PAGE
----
The Blue X wave energy prototype from Mocean Energy has been unloaded at Hatston Pier in Kirkwall, Orkney, Scotland ahead of summer sea trials.

The wave energy device, which is 20 meters long and weighs 38 tons, was built entirely in Scotland and transported by road from Rosyth to Aberdeen, then by ship to Orkney.

Mocean Energy said Friday that the Blue X will be tested in Kirkwall Harbour before being towed counterclockwise around Orkney to Copland’s Dock in Stromness.

The device will then be deployed at the European Marine Energy Centre’s Scapa Flow test site for sea trials initially, and then later will move to EMEC’s grid-connected wave test site at Billia Croo, on the west coast of Orkney.

Next year, the company plans to connect the device to a subsea battery which will be used to power a remotely operated autonomous underwater vehicle (AUV) – with potential applications in the offshore sector.

The deployment and demonstration of the Blue X at EMEC is being funded by Wave Energy Scotland and supported by Interreg North-West Europe’s Ocean DEMO project.

Mocean Energy Managing Director Cameron McNatt said: “This is a significant moment for Mocean Energy as our first prototype moves towards operations at sea – where all of our computer modeling, design, and engineering will be put to the test.”

“Our program at EMEC will allow us to prove our concept at sea, particularly that its novel hull shapes will produce more power than traditional raft designs.”

“We are working with Orkney-based partners including EMEC, Leask Marine, Heddles, Orkney Harbour Authority, and Orcades Marine, each of which has significant experience in testing at sea and operating in Orkney, and we very much look forward to learning with them.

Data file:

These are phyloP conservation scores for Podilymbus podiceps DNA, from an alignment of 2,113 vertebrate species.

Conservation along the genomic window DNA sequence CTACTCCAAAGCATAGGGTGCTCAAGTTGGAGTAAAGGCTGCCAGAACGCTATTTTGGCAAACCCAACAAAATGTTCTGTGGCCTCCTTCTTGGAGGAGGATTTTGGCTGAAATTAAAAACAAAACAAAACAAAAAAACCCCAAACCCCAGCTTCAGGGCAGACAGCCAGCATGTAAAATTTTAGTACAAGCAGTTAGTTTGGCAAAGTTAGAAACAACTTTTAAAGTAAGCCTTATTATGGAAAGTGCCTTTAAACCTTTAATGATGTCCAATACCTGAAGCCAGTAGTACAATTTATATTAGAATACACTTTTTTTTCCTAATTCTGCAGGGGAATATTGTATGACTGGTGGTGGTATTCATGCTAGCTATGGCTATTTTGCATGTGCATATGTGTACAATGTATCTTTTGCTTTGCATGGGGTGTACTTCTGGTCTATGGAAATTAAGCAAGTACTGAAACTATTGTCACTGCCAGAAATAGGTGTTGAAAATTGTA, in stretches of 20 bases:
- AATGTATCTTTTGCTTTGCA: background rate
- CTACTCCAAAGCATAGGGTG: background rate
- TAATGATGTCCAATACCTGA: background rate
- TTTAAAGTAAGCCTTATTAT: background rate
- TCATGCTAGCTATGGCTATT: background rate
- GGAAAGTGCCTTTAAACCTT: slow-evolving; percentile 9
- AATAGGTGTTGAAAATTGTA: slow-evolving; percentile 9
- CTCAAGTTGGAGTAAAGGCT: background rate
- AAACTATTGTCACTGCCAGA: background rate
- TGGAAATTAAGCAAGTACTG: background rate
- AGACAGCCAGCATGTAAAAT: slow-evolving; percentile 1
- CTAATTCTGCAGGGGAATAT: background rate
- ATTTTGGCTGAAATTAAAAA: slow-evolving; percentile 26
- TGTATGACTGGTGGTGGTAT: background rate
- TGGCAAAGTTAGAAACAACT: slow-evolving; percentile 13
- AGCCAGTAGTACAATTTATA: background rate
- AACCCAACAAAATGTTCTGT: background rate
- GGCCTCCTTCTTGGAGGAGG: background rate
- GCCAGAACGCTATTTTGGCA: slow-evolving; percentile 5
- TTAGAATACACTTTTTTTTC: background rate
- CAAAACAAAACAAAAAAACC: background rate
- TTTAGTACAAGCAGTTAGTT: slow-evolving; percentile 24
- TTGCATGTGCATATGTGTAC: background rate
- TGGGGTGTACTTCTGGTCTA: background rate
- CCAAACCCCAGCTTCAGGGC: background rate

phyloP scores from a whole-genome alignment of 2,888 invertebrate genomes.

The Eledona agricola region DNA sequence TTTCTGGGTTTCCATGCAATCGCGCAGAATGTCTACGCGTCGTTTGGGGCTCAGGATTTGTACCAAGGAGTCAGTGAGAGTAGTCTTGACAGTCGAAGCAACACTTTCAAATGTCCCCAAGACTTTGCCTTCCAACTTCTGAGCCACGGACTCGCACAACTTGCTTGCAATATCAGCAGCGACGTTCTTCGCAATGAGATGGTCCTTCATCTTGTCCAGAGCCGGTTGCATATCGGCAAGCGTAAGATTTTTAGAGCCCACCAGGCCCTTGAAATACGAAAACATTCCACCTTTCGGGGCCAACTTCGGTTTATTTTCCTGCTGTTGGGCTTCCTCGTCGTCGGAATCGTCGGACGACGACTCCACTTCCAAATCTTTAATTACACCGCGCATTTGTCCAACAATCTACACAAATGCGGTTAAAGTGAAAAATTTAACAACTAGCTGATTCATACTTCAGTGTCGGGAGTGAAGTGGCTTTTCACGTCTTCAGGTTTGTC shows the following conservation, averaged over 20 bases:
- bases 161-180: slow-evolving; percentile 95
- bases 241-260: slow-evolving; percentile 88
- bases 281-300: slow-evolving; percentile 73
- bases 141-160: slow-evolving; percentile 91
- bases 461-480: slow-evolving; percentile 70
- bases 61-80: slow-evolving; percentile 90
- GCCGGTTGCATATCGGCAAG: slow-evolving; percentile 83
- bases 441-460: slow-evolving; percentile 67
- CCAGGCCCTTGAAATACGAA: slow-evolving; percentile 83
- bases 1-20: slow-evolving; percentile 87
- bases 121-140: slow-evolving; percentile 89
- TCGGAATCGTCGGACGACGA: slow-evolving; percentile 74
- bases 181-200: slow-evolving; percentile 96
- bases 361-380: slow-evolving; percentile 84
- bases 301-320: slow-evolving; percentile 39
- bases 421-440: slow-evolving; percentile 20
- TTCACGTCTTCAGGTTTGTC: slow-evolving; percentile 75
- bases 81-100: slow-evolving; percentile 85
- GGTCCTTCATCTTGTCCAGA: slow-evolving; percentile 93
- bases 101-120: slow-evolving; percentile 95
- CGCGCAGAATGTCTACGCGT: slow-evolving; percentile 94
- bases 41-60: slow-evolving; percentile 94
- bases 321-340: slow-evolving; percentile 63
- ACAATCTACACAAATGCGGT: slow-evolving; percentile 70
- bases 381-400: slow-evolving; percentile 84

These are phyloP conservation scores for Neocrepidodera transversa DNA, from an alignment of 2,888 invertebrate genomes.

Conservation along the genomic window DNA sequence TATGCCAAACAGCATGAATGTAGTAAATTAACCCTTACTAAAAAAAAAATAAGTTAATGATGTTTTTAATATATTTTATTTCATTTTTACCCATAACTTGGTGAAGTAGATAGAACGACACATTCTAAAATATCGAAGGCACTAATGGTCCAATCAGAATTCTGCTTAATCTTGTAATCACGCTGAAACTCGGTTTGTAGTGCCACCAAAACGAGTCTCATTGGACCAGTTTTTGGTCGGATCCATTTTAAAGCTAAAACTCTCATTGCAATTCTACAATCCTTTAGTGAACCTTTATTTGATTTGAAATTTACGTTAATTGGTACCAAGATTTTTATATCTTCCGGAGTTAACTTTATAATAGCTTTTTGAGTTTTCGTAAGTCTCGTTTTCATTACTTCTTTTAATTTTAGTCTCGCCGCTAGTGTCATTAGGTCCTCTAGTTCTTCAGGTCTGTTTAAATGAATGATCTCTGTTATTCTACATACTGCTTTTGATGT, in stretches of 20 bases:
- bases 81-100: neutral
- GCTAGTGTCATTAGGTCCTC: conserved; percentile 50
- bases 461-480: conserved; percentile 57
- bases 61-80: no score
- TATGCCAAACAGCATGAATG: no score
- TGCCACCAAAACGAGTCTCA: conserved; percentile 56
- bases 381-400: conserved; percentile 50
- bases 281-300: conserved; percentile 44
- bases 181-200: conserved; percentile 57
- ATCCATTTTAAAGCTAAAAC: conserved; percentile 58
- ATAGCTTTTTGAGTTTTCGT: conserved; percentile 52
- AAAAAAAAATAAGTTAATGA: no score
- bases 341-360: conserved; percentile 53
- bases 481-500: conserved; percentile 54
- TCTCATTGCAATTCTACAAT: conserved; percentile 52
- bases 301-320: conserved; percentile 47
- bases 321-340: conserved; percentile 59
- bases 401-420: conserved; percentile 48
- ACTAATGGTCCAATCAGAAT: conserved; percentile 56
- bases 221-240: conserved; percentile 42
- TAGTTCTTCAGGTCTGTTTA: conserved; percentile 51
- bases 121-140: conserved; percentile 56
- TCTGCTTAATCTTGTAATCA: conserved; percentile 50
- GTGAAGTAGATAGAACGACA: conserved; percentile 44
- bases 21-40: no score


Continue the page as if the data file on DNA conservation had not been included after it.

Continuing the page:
“Our test program coincides with the real prospect of a UK market support mechanism for marine energy, which could enable Scotland’s wave and tidal sector to take a global lead at a time when the whole word is seeking new ways to create a net-zero future.”

Neil Kermode, Managing Director at EMEC said: “A very warm welcome to the Mocean Energy team to Orkney. We are looking forward to supporting Mocean’s testing program here at EMEC over the coming months. The staged approach which has been followed to develop the Blue X device through the WES program will be continued as it is firstly put through its paces at our smaller-scale, ‘gentler’ test site in Scapa Flow, prior to being subjected to the full force of the Atlantic Ocean at Billia Croo.

“Getting metal wet and testing technologies for prolonged periods is vital to prove performance, reliability, and survivability, as well as how to install, operate, maintain and decommission such structures. With more technologies tested here in Orkney than anywhere else in the world, we’ve built up a repertoire of knowledge that can be shared to aid Mocean Energy’s journey, and I’m very interested to see how the Blue X performs and what lessons it will learn.”

Earlier this year Mocean Energy announced a £1.6 million project with OGTC, oil major Chrysaor (now newly formed Harbour Energy) and subsea specialists EC-OG and Modus to demonstrate the potential of the Blue X prototype to power a subsea battery and a remote underwater vehicle – using onshore testing at EC-OG’s Aberdeen facility.

The Blue X wave machine was built in Scotland by Fife fabricator AJS Production and painted by Montrose-based Rybay Corrosion services. Numerous hardware and services were supplied by companies who have developed capabilities through the WES programme, including The University of Edinburgh who supplied their CGEN generator, Supply Design and Blackfish Engineering Design.

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